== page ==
STICERD Industrial Organisation Seminars
The surprising effectiveness of minimum unit prices on alcohol
Rachel Griffith (University of Manchester and Institute for Fiscal Studies), joint with Martin O'Connell and Kate Smith
Monday 25 November 2019 12:30 - 14:00
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About this event
All OECD countries have policies that aim to reduce the externalities associated with alcohol consumption. Policies that increase the price of alcohol face the inherent trade-off of reducing externalities while minimising allocative distortions. Scotland and Ireland have recently introduced minimum unit prices, and other countries looks set to follow suit. Advocates of the minimum unit price argue that it targets alcohol misuse and problem drinking (while limiting the impact on light and moderate drinkers), because it raises the price of cheap alcohol, which is disproportionately purchased by the heaviest drinkers. Economists have been critical of this policy; price fixing is illegal in competition law, which includes agreements not to sell something below a minimum price, and it leads to substantial transfer from government tax receipts to industry revenues. When the externalities from alcohol consumption are homogeneous, a tax levied on alcohol content is more efficient than a minimum unit price. However, if externalities are heterogeneous (e.g. if the marginal cost of drinking is larger the more someone drinks), then the relative effectiveness of policies depends on how those who generate different externalities respond to policy intervention. We find that, in the UK, if externalities are sufficiently concentrated among heavy drinkers, then a minimum unit price is more efficient than a flat tax levied on alcohol content.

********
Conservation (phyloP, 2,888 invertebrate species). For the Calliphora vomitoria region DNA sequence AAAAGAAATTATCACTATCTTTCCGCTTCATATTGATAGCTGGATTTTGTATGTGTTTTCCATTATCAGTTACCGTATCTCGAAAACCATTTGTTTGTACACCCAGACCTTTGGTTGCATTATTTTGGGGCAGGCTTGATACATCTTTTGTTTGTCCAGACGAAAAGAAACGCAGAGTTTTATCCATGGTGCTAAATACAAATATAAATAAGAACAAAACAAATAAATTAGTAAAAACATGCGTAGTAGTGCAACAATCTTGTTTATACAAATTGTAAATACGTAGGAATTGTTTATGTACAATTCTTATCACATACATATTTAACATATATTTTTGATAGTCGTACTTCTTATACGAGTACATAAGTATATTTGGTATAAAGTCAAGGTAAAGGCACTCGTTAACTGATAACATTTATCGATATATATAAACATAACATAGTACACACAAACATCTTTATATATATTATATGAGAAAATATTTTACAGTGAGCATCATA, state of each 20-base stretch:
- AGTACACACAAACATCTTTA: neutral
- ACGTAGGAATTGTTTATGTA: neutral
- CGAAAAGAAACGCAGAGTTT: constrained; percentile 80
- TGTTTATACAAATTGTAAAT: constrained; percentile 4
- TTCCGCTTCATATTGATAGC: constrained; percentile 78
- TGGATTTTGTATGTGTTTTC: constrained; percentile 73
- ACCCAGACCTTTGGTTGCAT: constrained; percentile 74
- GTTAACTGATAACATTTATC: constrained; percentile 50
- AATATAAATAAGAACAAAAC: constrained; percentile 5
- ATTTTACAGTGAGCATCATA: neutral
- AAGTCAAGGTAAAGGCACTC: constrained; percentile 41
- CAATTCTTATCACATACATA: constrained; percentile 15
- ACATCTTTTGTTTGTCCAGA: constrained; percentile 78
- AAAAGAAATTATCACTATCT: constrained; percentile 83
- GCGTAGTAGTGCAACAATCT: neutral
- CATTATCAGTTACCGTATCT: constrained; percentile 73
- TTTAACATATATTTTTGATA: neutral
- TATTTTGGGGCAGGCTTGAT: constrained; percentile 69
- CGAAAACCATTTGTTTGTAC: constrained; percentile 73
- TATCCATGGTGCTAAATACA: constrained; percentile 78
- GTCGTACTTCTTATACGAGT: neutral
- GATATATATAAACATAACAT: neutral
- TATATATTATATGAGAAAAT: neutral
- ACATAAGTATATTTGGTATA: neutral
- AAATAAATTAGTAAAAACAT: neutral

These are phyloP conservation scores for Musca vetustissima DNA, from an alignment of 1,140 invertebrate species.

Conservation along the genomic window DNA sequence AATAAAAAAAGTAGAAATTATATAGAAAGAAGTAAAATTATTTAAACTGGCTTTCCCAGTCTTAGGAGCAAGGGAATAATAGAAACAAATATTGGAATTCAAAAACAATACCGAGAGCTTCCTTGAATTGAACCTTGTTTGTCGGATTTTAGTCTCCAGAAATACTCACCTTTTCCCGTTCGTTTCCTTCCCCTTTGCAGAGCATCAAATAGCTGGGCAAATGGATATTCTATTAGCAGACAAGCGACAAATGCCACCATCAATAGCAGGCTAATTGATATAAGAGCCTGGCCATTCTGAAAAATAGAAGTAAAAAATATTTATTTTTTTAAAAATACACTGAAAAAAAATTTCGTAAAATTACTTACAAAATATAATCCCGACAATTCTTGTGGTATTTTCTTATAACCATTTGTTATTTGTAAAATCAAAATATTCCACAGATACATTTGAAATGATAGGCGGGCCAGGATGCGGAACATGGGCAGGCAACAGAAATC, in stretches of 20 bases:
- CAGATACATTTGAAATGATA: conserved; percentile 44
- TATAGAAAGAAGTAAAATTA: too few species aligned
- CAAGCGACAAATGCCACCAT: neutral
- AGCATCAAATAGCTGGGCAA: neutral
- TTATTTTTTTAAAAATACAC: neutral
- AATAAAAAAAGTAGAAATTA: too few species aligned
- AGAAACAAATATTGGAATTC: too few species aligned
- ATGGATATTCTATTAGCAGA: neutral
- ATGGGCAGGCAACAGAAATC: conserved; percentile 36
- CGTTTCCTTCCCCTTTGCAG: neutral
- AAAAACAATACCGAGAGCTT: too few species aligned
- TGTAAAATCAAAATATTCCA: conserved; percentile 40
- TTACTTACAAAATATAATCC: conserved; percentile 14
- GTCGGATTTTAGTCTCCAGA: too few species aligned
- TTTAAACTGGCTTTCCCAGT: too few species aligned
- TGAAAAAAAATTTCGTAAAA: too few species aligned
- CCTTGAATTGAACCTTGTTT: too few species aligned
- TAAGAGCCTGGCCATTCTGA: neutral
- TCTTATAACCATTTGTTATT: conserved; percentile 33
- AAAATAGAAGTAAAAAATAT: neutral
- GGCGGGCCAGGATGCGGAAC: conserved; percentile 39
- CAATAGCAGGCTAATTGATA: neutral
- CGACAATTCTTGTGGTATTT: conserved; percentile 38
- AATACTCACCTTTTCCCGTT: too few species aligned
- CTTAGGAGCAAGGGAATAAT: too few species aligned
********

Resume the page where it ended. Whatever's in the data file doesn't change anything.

Industrial Organisation seminars are held on Mondays in term time at 12:30-14:00, in person in SAL 3.05, unless specified otherwise.
Seminar organiser: Alessandro Gavazza.
For further information please contact Sadia Ali: email@example.com.
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